Ever since Malaysia Airlines Flight 370 went missing on March 8, we’ve seen one idea after another trying to explain what happened as the search for the missing airplane continues. From alien abductions to terrorist schemes, there are a lot of interesting theories out there. Check out some of the missing Malaysia airline theories below.
Cockpit Fire Theory
Chris Goodfellow, a former pilot from Florida, has one of the more reasonable (and probably less interesting) theories on what happened to Malaysia Flight 370. Goodfellow made a detailed post on his Google+ account suggesting that a fire is to blame for the missing flight.
As you may remember from other reports, Flight 370 took a sharp turn west before losing radio communication. Goodfellow believes this turn indicates that there was a fire on board and that the pilot was trying to get to the nearest airport as quickly as possible:
We old pilots were always drilled to always know the closest airport of safe harbor while in cruise. Airports behind us, airports abeam us and airports ahead of us. Always in our head. Always. Because if something happens you don’t want to be thinking what are you going to do – you already know what you are going to do. Instinctively when I saw that left turn with a direct heading I knew he was heading for an airport. Actually he was taking a direct route to Palau Langkawi a 13,000 foot strip with an approach over water at night with no obstacles.
Goodfellow says that a similar sequence of events has been seen before, but with a more positive outcome.
Flight 370 Hid Behind Another Plane Theory
This theory–aside from the alien abduction and Bermuda Triangle theories–is probably one of the more far-fetched that we’ve seen, but it is certainly interesting. According to self-described hobby pilot Keith Ledgerwood, he thinks it is possible that Flight 370 hid beneath the shadow of another plane while flying “dark.”
It is my belief that MH370 likely flew in the shadow of SIA68 (Singapore Airlines flight number 68) through India and Afghanistan airspace. As MH370 was flying “dark” without transponder / ADS-B output, SIA68 would have had no knowledge that MH370 was anywhere around and as it entered Indian airspace, it would have shown up as one single blip on the radar with only the transponder information of SIA68 lighting up ATC and military radar screens.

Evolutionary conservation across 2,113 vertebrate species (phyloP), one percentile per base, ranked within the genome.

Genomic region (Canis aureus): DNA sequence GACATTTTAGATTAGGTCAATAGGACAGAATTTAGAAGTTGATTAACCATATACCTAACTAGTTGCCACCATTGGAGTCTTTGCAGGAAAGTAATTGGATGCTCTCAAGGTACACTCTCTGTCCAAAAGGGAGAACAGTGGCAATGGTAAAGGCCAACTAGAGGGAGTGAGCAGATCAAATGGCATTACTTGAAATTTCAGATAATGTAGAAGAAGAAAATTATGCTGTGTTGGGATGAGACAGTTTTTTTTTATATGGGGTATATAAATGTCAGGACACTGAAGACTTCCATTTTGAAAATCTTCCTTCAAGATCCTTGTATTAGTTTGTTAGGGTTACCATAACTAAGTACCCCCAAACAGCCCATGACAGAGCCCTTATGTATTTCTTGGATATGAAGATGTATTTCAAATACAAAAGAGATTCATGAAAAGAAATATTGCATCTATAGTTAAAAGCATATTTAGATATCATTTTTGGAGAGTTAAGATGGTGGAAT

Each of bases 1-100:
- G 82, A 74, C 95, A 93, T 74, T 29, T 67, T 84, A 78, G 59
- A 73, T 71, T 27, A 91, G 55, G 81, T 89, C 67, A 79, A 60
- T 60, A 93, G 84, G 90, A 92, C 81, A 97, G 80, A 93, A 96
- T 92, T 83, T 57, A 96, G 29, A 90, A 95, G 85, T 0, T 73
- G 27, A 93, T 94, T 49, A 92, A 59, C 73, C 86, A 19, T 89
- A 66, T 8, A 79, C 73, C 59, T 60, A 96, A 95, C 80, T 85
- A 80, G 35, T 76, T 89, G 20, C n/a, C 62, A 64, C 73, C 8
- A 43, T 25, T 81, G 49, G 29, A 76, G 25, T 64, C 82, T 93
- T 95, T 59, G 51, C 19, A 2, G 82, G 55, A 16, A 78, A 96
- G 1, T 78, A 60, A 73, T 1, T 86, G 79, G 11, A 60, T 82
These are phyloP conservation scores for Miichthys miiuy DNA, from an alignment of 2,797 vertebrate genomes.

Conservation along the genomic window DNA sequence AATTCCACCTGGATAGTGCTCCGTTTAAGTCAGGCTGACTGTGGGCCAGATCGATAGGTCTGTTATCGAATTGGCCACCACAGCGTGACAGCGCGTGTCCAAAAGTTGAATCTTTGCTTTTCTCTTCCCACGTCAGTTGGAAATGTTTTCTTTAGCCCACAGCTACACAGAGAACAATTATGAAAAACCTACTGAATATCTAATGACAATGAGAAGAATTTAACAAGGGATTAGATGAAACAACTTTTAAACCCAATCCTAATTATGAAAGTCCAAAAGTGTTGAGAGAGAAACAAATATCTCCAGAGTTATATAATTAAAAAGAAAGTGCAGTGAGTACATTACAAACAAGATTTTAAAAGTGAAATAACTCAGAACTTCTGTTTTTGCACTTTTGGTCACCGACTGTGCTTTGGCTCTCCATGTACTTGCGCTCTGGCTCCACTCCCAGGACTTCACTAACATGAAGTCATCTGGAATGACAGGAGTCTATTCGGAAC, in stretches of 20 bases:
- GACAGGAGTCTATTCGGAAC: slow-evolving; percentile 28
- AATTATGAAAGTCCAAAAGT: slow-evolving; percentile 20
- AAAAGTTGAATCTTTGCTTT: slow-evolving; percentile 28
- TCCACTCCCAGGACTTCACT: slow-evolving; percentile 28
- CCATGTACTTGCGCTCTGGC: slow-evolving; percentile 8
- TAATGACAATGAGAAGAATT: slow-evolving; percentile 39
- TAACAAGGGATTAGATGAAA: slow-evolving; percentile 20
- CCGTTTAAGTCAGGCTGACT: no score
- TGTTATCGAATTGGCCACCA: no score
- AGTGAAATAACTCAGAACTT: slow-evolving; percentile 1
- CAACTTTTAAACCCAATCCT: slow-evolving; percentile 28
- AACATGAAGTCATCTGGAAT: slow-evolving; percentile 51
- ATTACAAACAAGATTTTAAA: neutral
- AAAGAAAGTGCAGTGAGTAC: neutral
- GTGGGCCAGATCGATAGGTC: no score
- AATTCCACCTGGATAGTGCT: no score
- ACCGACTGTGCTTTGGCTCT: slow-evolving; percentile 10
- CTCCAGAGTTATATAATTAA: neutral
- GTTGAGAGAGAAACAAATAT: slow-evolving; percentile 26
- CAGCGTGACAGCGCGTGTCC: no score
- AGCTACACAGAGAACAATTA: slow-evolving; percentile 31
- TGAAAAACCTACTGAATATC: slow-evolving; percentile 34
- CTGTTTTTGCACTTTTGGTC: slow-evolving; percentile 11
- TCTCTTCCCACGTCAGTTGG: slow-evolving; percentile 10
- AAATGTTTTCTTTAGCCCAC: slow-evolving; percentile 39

The purpose of “hiding” behind another plane, according to Ledgerwood? To get past military radar and go to one of many countries, including the Xingjian province, Kyrgyzstan, or Turkmenistan. Ledgerwood doesn’t speculate on why we haven’t heard from any passengers or the reason Flight 370 would hide behind another plane.
Military Shot Plane Down Theory
This theory may not involve an elaborate plan where Flight 370 uses another flight to go into stealth mode, but writer Charlie Martin suggests that the plane could have been hijacked and subsequently shot down in Chinese airspace. Martin believes that the Chinese military picked up the plane on its radar and, being unable to communicate with the plane, eventually decided to shoot it down.
In the U.S., we’d intercept and have a look. I’ve got no idea what the terms of engagement might be in the People’s Liberation Army Air Force, but I’m betting they are a little sensitive about unidentified aircraft coming in from the whole Vietnam/Myanmar/South China Sea area. It think it’s entirely possible that COL Wang on his own authority says “so shoot it down.” PLAAF intercepts it and shoots it down, leaving debris and bodies scattered over the terrain.
Instead of admitting what happened after news of the missing flight made headlines, Martin says that the Chinese military possibly covered up the incident to avoid embarrassment.
Do you buy any of the above theories that try to explain away the disappearance of Malaysia Flight 370? Add your comments–and theories–in the comments section below.
Image via Wikimedia Commons